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Oodnadatta residents "suffering" from poor water quality: Aboriginal Health Council

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Residents of the outback town of Oodnadatta are “suffering in conditions that we wouldn’t expect anyone in our community to live with day to day” due to their poor water quality, the state’s peak Aboriginal health group says.

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The Aboriginal Health Council of South Australia (AHCSA) claims both the State and Federal Governments have been made aware of reports into the “poor water quality” and “unsatisfactory availability” of drinking water in Oodnadatta in the state’s far north since 2006, but no action has been taken.

SA Water has warned Oodnadatta residents not to drink the bore water it supplies to houses as it may contain the parasite naegleria fowleri which, when inhaled, causes a rare but almost always fatal brain infection.

The SA Housing Authority has also warned Oodnadatta residents against drinking what it calls “undrinkable” and “unfiltered” rainwater, as the tanks provided at its leased properties are not intended to supply drinking water.

The situation leaves Oodnadatta residents to choose between drinking the questionable bore or rainwater, buying expensive bottled water, or taking containers to a clean water outlet set up in the town’s main street, which the State Government says is mainly for passing tourists and which costs $4 for 20 litres.

InDaily reported yesterday that the State Government had convened a cross-government working group to examine water supply issues facing remote communities.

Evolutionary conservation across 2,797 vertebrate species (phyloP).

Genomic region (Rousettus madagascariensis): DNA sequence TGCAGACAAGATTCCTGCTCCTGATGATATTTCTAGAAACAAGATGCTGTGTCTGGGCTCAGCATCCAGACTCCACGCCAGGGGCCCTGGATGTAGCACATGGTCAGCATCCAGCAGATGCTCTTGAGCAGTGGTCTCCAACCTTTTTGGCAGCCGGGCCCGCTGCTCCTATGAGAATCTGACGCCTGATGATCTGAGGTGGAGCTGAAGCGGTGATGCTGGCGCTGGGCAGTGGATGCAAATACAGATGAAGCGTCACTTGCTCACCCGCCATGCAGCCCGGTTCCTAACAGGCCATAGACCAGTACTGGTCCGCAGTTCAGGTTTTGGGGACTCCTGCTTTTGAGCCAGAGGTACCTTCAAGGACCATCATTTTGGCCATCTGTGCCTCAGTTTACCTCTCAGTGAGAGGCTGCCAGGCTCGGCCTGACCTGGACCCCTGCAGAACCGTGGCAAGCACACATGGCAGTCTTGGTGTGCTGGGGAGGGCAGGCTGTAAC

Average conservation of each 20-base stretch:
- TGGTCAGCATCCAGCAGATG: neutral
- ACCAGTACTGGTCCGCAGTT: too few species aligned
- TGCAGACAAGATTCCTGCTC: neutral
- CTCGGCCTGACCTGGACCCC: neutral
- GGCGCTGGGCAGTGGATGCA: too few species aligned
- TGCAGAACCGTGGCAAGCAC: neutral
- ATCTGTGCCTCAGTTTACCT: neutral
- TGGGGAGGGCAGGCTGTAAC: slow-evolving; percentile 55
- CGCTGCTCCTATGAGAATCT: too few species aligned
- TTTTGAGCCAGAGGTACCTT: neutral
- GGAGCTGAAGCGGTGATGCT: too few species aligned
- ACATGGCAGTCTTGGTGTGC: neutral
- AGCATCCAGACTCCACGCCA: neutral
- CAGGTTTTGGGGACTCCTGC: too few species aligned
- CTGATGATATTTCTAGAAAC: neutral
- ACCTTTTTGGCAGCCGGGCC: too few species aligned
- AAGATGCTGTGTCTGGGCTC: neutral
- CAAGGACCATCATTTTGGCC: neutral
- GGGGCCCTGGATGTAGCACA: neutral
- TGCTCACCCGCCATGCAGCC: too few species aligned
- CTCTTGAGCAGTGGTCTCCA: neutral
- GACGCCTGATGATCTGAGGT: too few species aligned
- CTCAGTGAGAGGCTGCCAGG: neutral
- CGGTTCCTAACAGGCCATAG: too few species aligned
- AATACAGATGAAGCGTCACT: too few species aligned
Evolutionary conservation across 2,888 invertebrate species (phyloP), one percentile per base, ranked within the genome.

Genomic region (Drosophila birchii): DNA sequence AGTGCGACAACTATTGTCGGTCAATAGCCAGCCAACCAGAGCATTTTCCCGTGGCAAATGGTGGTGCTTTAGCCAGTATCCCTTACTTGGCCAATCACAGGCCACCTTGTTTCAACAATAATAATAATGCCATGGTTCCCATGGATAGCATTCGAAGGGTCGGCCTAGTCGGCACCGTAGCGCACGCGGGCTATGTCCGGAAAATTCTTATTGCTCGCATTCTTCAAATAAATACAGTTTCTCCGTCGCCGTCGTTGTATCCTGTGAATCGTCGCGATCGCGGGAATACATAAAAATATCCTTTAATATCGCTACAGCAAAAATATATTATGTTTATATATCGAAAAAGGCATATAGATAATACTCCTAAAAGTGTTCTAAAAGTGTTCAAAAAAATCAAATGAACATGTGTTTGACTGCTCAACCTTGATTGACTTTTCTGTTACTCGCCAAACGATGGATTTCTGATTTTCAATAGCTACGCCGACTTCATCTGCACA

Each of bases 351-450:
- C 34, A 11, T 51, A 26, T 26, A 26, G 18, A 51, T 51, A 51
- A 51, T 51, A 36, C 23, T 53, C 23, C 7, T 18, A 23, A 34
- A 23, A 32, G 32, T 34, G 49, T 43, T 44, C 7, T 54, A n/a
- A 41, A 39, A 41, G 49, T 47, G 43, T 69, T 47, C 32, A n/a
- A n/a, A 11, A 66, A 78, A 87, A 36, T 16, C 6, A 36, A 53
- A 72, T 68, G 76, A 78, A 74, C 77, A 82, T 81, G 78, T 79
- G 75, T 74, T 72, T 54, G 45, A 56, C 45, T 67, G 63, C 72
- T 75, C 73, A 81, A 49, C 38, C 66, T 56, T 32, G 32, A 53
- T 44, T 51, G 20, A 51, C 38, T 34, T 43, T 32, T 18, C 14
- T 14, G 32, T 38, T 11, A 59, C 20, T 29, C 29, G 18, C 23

That group currently comprises government agencies and departments, but AHCSA CEO Nahtanha Davey has asked to have her organisation also included as “it is important that the particular water needs of Aboriginal communities, and particularly remote communities, is given the consideration they deserve”.

She said AHCSA was “morally bound to advocate on such an important matter” and that while the “remoteness of Oodnadatta may make it easy to overlook, people there are suffering in conditions that we wouldn’t expect anyone in our community to live with day to day”.

“The availability of safe drinking water in remote communities is not a new issue, Davey said.

“As far back as 2006 reports have been made of the poor water quality and the unsatisfactory availability of an alternative option for the Oodnadatta community, but to no avail.

“Aboriginal people have (a) right to affordable clean water, in sufficient quantity to meet daily needs – which is likely to be increasing with climate changes and higher temperatures – and of a quality which does not add to the health burden.”

 

Left: bore water plumbed to SA Housing Authority properties in Oodnadatta. Right: water sourced from a clean drinking water station in the town. Photo: Stephanie Richards/InDaily

InDaily contacted the State Government for comment but is yet to receive a response.

SA Water has prioritised Oodnadatta as the first of 19 communities without clean drinking water across the state to receive upgraded treatment infrastructure in its 2020-2024 regulatory plan.

The agency said  its customers – not the State Government – were happy to pay extra to fund the work if it received the go-ahead from ESCOSA.

But the Essential Services Commission of SA (ESCOSA) rejected the proposal – estimated to cost up to $200 million – as a “partial solution that provides limited incremental benefits to a small number of customers at a very high cost” in its draft determination handed down on Wednesday.

Davey said AHCSA supported SA Water’s proposal, despite it being “certainly not cheap”.

“In difficult economic conditions it is understandable why some stakeholders are keen to see a greater return to the consumer rather than having consumers cross-subsidise a remote community,” she said.

“Access to clean water, however, is a fundamental and important right.

“If the proposal by SA Water to fund the rectification works for Oodnadatta through customer contributions is rejected, the matter cannot simply be passed on or set aside.

“We are calling on the Government to commit to fund the rectification work if ESCOSA does not allow it to be funded through consumer contributions.”

Treasurer Rob Lucas said earlier this week that the Government “would have to consider” whether it would be open to funding water treatment infrastructure for remote towns once ESCOSA handed down its final determination in May.

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